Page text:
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Transgender boy takes Oklahoma officials to court in fight for gender identity

OK State Superintendent Ryan Walters
Ryan Walters Site

OK State Superintendent Ryan Walters

Oklahoma Superintendent of Public Instruction Ryan Walters says he won’t play the “transgender game.” J. Doe just wants to be himself.

A trans boy in Oklahoma is taking the state’s conservative leaders to court in the fight to have his official school records reflect his gender identity.

Identified only as J. Doe, he told NBC News all he wants is the ability to grow in his true gender identity, but politicians like Oklahoma Superintendent of Public Instruction Ryan Walters and officials at the state's Board of Education are deliberately trying to block the change.

“It’s hard enough to get supportive parents; once you achieve that, you are lucky enough,” J. Doe told NBC News. “It shouldn’t be a challenge with the government too.”

J. Doe received a court order granting a name and gender marker change in early 2023. Due to privacy concerns, he also received a waiver that exempted him from the normal public notice requirements.

According to the official complaint, however, when J. Doe presented the court order to his school, Moore Public Schools alerted Walters and the Board of Education. In an emergency session, the board passed an emergency order that prevented schools from changing a student’s gender designation in a prior year without approval from the board.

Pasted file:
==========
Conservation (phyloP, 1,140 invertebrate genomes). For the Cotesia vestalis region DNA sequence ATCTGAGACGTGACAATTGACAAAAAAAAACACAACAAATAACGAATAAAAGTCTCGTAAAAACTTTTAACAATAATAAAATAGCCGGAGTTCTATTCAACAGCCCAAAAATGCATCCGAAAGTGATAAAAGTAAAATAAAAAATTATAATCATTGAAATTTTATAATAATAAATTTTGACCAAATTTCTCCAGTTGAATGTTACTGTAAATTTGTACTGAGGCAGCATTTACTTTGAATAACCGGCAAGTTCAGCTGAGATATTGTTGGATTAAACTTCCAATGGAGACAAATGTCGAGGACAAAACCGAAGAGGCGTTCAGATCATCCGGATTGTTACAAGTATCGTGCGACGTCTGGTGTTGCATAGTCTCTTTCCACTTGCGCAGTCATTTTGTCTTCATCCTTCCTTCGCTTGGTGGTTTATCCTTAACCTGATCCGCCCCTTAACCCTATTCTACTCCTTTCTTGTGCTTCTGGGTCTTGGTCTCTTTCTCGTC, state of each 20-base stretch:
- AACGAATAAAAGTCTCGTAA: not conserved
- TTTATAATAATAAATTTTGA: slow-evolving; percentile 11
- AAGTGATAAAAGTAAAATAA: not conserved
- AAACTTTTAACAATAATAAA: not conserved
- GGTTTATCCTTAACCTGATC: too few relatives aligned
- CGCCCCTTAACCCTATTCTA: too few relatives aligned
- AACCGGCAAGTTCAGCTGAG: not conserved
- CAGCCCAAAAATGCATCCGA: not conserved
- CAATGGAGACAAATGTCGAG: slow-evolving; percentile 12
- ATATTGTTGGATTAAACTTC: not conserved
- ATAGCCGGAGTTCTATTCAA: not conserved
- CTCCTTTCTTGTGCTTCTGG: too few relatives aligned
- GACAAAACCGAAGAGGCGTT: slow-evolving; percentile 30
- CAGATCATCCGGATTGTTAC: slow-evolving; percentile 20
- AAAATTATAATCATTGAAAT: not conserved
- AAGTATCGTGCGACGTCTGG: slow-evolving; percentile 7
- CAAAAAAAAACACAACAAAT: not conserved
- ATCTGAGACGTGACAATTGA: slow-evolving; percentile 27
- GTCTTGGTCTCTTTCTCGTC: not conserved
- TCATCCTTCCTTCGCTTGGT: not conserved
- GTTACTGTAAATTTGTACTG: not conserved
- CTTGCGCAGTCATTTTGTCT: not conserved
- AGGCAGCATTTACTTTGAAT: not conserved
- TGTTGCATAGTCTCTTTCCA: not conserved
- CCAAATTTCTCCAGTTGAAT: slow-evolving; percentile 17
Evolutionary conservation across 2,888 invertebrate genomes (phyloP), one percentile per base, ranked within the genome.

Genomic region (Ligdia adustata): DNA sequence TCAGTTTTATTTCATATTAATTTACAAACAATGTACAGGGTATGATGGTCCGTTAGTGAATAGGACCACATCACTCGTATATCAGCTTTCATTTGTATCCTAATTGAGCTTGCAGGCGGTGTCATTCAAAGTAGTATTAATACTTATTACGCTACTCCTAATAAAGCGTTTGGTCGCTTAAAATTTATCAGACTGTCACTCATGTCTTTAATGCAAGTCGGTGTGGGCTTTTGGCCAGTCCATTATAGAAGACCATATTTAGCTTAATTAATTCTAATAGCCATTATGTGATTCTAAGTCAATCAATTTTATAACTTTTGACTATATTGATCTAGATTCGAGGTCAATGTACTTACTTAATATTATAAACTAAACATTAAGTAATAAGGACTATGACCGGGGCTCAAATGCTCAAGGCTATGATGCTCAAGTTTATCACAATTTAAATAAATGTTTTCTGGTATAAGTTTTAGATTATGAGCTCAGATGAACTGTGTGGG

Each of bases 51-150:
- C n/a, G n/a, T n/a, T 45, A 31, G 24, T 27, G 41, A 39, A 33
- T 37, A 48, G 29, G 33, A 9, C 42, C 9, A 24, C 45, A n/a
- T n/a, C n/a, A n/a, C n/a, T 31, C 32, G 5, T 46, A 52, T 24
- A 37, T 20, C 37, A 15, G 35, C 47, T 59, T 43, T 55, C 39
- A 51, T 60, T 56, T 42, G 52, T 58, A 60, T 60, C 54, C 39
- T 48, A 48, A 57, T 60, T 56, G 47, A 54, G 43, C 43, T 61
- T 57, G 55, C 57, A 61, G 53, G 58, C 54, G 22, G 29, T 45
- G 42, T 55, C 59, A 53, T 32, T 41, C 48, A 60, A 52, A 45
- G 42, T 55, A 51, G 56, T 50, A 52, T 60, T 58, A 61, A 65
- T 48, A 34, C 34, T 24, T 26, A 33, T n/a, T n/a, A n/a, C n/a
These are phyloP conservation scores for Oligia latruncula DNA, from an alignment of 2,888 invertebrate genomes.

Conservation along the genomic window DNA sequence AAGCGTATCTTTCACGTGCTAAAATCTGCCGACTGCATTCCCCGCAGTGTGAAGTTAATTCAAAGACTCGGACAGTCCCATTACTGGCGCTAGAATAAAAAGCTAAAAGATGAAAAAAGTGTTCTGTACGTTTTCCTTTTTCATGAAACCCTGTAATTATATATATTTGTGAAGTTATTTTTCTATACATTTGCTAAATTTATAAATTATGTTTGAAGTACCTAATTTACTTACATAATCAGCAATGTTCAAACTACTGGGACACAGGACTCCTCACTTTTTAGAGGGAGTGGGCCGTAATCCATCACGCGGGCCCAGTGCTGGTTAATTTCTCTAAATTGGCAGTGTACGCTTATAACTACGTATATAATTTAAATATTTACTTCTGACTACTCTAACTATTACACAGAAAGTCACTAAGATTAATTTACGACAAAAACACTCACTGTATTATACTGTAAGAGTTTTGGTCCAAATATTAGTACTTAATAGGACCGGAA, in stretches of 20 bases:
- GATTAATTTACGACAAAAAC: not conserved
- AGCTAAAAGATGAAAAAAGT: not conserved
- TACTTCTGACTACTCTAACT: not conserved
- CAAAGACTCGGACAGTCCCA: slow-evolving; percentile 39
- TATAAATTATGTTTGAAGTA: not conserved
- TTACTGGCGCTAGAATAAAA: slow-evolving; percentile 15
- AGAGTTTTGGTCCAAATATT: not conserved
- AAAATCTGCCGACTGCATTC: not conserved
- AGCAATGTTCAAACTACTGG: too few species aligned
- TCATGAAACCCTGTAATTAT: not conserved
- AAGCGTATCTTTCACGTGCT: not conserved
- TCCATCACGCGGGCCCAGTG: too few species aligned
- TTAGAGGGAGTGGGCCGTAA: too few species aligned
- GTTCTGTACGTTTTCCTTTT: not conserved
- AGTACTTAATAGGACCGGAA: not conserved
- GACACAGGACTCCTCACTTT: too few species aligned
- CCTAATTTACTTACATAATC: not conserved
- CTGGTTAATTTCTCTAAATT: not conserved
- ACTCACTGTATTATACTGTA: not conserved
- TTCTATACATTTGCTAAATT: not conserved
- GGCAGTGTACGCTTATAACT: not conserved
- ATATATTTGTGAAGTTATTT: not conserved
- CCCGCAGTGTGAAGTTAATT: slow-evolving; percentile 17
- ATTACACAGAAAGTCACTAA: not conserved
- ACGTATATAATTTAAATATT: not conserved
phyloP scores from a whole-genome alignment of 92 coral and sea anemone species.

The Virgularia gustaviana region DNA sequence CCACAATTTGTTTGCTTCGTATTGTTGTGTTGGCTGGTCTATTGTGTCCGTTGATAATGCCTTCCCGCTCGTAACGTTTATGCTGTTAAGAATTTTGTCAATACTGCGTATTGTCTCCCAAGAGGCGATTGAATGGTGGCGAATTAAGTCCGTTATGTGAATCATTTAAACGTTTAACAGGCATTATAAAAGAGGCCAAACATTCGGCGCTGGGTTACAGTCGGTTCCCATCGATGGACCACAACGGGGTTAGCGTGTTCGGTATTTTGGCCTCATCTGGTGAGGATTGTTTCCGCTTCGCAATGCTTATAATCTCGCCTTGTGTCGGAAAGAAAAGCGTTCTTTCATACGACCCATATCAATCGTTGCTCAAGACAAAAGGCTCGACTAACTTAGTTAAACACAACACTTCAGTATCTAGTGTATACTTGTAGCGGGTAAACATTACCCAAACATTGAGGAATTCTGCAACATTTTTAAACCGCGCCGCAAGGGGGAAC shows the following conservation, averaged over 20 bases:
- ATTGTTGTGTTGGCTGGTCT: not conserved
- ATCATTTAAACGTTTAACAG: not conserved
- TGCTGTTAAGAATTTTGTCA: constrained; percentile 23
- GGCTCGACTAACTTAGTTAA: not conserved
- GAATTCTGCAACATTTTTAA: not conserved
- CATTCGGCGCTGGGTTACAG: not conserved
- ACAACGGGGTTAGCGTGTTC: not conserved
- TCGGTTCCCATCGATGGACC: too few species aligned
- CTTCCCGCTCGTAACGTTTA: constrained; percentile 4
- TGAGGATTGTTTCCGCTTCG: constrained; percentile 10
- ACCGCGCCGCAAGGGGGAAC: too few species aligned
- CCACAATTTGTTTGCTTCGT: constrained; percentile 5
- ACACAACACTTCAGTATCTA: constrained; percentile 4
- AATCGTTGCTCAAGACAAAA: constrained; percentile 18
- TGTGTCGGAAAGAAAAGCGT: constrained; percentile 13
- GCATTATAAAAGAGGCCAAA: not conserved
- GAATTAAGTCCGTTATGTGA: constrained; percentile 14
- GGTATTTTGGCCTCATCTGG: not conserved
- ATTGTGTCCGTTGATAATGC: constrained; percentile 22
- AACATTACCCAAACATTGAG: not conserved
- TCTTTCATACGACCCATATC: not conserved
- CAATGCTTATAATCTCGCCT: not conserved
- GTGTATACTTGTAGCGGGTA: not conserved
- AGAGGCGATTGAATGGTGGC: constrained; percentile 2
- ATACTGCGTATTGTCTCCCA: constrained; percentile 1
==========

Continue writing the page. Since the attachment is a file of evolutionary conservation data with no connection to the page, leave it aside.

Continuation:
The emergency order also required schools to “promptly” notify the board of “any pending litigation or court order related to altering sex or gender designations in school records within their district.”

In October, the board denied J. Doe’s request to change his gender identity marker as well as the request of another student, and Walters left little doubt about the intent of the board in its actions.

“We’re going to stand against this,” Walters, who also chairs the board, said in October. “We’re not going to do the transgender game of back and forth, back and forth.”

The suit, filed in December in Cleveland County, Okla., District Court, charges that the board discriminated against Doe by denying his request and violated the U.S. Constitution's guarantee of equal protection of the laws. It also alleges that following the October vote, the board’s general counsel, Bryan Cleveland, “recklessly and maliciously” revealed the names of J. Doe and the other student to the media.

J. Doe is now fearful he will be forced to reveal even more personal information wherever he goes.

“If the world was safer towards trans people, it would probably be a different story of who I was comfortable with knowing that I was trans,” J. Doe told NBC News, “but really I just don’t know what could happen with people knowing that.”

Pictured: Oklahoma Superintendent of Public Instruction Ryan Walters

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